Ed
 

ThaFunkyFakeTation

Ah am so steel een luv weeth yoo
My point is that by inferring that the tempo dictates calling Solitaire "elevator" music
is simply not relevant--no more so than if I referred to ICDCI as elevator music,
Fair point. We're kinda comparing apples to oranges with these two tunes. Just because they're both slow doesn't mean they should be judged against each other. One is a Pop tune that could have been sped up and the other is a standard that lives in that tempo.

To your point, my issue with "Solitaire" is about tempo but it goes beyond that for me. It's also the way it's arranged. It's a Pop tune that's made to sound older than it is due to Richard's overproduction. He really flexed his production muscles here and he loaded the tune down with too much arranging-wise. Couple that with the slow tempo and, in my opinion, "Solitaire" is a tough listen. I will say that it does exploit Karen's lower range well.

Ed
 

GaryAlan

Well-Known Member
^^I do like that characterization: "the way it's arranged...made to sound older than it is."
And, I do agree with that sentiment....which only adds to its charm (imho).
Now, couple that with Solitaire being sequenced behind (or, alongside) I Can Dream Can't I---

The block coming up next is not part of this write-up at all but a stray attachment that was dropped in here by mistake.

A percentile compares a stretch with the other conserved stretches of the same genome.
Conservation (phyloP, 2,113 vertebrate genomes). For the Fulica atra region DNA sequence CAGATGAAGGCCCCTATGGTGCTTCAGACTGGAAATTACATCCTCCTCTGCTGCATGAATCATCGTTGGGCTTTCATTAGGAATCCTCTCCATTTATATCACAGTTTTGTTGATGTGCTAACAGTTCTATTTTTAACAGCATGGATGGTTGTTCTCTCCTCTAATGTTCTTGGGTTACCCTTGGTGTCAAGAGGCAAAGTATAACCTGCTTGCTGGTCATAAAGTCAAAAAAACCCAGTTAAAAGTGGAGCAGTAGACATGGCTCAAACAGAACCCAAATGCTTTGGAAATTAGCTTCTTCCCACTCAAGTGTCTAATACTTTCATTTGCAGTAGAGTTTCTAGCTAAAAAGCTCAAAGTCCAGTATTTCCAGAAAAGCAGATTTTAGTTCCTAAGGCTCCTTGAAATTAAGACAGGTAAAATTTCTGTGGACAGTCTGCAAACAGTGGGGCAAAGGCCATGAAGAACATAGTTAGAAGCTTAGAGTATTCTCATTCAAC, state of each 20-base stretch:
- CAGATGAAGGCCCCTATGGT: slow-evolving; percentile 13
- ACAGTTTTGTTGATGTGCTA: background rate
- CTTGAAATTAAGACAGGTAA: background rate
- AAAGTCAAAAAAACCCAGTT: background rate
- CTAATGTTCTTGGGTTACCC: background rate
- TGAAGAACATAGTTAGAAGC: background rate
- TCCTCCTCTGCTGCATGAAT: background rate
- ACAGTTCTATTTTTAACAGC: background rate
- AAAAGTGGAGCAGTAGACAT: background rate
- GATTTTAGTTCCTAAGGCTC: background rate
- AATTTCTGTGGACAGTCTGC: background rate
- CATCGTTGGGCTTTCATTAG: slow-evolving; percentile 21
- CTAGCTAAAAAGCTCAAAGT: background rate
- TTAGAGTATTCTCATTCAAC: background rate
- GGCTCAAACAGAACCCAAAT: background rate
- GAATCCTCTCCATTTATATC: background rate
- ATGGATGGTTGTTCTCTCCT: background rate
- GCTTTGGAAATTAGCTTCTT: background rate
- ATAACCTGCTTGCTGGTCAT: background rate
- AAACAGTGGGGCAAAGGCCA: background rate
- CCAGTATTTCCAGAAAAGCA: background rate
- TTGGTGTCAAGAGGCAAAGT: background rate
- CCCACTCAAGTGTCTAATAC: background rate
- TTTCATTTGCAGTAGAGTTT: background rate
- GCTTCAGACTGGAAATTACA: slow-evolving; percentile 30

an older song, brought to the fore on a "pop" album. There is a bit of logic to that sequencing !
Now, to be sure, as we are all aware--the two songs are totally different--basically apples to oranges,
as one is a pop tune with an over-the-top production; the other a masterful standard, arranged as it
would have been in its own time, a "period-piece."
There again, that is where I see a certain brilliance in including both songs on Horizon.
One song is over the horizon, the other is behind the horizon (almost a Now & Then scenario).
Aurora and Eventide.
Ultimately, it is the emotional gravitas of Solitaire that overwhelms me on a personal level,
purely an emotional connection.
 

tomswift2002

Well-Known Member
Solitaire never should have opened side 2 of Horizon. Terrible choice. Who made these decisions when it came to sequencing?